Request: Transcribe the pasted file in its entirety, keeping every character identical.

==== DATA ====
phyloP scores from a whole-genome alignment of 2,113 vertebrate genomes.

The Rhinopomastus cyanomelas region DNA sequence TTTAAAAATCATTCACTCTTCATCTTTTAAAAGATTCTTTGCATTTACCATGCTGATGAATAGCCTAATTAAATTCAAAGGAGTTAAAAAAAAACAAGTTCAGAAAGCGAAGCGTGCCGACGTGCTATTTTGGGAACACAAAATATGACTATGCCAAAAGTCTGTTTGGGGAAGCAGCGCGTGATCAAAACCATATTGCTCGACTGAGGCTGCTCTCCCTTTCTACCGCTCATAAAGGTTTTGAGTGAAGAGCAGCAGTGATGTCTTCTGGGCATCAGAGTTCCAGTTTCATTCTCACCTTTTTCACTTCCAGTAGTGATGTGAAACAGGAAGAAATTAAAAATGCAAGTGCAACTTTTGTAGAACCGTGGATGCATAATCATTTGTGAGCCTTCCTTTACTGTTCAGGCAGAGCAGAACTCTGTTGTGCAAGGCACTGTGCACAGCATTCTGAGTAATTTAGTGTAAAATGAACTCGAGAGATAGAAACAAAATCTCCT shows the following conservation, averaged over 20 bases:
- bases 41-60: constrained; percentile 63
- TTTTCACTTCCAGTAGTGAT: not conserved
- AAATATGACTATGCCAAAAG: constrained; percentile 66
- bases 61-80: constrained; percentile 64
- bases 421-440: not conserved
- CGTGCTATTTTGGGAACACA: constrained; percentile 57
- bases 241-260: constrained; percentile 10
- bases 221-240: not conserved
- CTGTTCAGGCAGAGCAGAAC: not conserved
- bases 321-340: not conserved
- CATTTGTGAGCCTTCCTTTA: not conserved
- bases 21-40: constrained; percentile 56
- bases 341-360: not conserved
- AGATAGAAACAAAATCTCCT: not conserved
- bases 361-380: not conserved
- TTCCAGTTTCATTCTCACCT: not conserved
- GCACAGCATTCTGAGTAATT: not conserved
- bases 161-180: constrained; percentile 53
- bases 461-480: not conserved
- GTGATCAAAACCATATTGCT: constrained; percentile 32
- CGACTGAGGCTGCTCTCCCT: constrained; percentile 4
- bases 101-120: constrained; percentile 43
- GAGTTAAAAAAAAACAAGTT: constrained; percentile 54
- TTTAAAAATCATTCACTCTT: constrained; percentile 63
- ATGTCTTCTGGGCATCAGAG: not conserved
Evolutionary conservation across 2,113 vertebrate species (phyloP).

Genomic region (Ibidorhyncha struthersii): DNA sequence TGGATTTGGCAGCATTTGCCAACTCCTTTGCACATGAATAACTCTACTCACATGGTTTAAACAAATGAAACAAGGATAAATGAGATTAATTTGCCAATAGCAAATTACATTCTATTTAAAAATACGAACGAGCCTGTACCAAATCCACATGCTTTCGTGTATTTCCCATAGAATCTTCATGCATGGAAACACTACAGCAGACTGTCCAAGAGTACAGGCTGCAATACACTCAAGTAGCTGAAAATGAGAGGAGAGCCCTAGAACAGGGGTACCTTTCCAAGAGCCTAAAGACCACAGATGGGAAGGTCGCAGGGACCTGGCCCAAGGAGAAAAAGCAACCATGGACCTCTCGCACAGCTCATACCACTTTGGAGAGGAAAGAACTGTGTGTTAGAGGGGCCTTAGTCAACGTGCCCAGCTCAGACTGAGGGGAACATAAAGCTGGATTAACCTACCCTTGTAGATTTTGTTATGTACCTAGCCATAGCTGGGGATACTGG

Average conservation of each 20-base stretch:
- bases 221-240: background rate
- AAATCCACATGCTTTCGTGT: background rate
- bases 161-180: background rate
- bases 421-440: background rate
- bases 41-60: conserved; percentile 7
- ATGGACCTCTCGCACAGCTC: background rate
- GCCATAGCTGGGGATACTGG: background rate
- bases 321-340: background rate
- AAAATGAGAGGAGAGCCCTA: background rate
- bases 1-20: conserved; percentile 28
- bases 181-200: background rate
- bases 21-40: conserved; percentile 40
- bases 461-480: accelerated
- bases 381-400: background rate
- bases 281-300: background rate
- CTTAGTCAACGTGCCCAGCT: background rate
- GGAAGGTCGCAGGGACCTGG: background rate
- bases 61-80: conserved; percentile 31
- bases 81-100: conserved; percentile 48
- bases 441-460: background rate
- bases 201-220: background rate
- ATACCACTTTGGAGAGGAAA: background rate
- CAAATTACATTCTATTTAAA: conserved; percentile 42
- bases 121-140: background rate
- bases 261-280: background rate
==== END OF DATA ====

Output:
phyloP scores from a whole-genome alignment of 2,113 vertebrate genomes.

The Rhinopomastus cyanomelas region DNA sequence TTTAAAAATCATTCACTCTTCATCTTTTAAAAGATTCTTTGCATTTACCATGCTGATGAATAGCCTAATTAAATTCAAAGGAGTTAAAAAAAAACAAGTTCAGAAAGCGAAGCGTGCCGACGTGCTATTTTGGGAACACAAAATATGACTATGCCAAAAGTCTGTTTGGGGAAGCAGCGCGTGATCAAAACCATATTGCTCGACTGAGGCTGCTCTCCCTTTCTACCGCTCATAAAGGTTTTGAGTGAAGAGCAGCAGTGATGTCTTCTGGGCATCAGAGTTCCAGTTTCATTCTCACCTTTTTCACTTCCAGTAGTGATGTGAAACAGGAAGAAATTAAAAATGCAAGTGCAACTTTTGTAGAACCGTGGATGCATAATCATTTGTGAGCCTTCCTTTACTGTTCAGGCAGAGCAGAACTCTGTTGTGCAAGGCACTGTGCACAGCATTCTGAGTAATTTAGTGTAAAATGAACTCGAGAGATAGAAACAAAATCTCCT shows the following conservation, averaged over 20 bases:
- bases 41-60: constrained; percentile 63
- TTTTCACTTCCAGTAGTGAT: not conserved
- AAATATGACTATGCCAAAAG: constrained; percentile 66
- bases 61-80: constrained; percentile 64
- bases 421-440: not conserved
- CGTGCTATTTTGGGAACACA: constrained; percentile 57
- bases 241-260: constrained; percentile 10
- bases 221-240: not conserved
- CTGTTCAGGCAGAGCAGAAC: not conserved
- bases 321-340: not conserved
- CATTTGTGAGCCTTCCTTTA: not conserved
- bases 21-40: constrained; percentile 56
- bases 341-360: not conserved
- AGATAGAAACAAAATCTCCT: not conserved
- bases 361-380: not conserved
- TTCCAGTTTCATTCTCACCT: not conserved
- GCACAGCATTCTGAGTAATT: not conserved
- bases 161-180: constrained; percentile 53
- bases 461-480: not conserved
- GTGATCAAAACCATATTGCT: constrained; percentile 32
- CGACTGAGGCTGCTCTCCCT: constrained; percentile 4
- bases 101-120: constrained; percentile 43
- GAGTTAAAAAAAAACAAGTT: constrained; percentile 54
- TTTAAAAATCATTCACTCTT: constrained; percentile 63
- ATGTCTTCTGGGCATCAGAG: not conserved
Evolutionary conservation across 2,113 vertebrate species (phyloP).

Genomic region (Ibidorhyncha struthersii): DNA sequence TGGATTTGGCAGCATTTGCCAACTCCTTTGCACATGAATAACTCTACTCACATGGTTTAAACAAATGAAACAAGGATAAATGAGATTAATTTGCCAATAGCAAATTACATTCTATTTAAAAATACGAACGAGCCTGTACCAAATCCACATGCTTTCGTGTATTTCCCATAGAATCTTCATGCATGGAAACACTACAGCAGACTGTCCAAGAGTACAGGCTGCAATACACTCAAGTAGCTGAAAATGAGAGGAGAGCCCTAGAACAGGGGTACCTTTCCAAGAGCCTAAAGACCACAGATGGGAAGGTCGCAGGGACCTGGCCCAAGGAGAAAAAGCAACCATGGACCTCTCGCACAGCTCATACCACTTTGGAGAGGAAAGAACTGTGTGTTAGAGGGGCCTTAGTCAACGTGCCCAGCTCAGACTGAGGGGAACATAAAGCTGGATTAACCTACCCTTGTAGATTTTGTTATGTACCTAGCCATAGCTGGGGATACTGG

Average conservation of each 20-base stretch:
- bases 221-240: background rate
- AAATCCACATGCTTTCGTGT: background rate
- bases 161-180: background rate
- bases 421-440: background rate
- bases 41-60: conserved; percentile 7
- ATGGACCTCTCGCACAGCTC: background rate
- GCCATAGCTGGGGATACTGG: background rate
- bases 321-340: background rate
- AAAATGAGAGGAGAGCCCTA: background rate
- bases 1-20: conserved; percentile 28
- bases 181-200: background rate
- bases 21-40: conserved; percentile 40
- bases 461-480: accelerated
- bases 381-400: background rate
- bases 281-300: background rate
- CTTAGTCAACGTGCCCAGCT: background rate
- GGAAGGTCGCAGGGACCTGG: background rate
- bases 61-80: conserved; percentile 31
- bases 81-100: conserved; percentile 48
- bases 441-460: background rate
- bases 201-220: background rate
- ATACCACTTTGGAGAGGAAA: background rate
- CAAATTACATTCTATTTAAA: conserved; percentile 42
- bases 121-140: background rate
- bases 261-280: background rate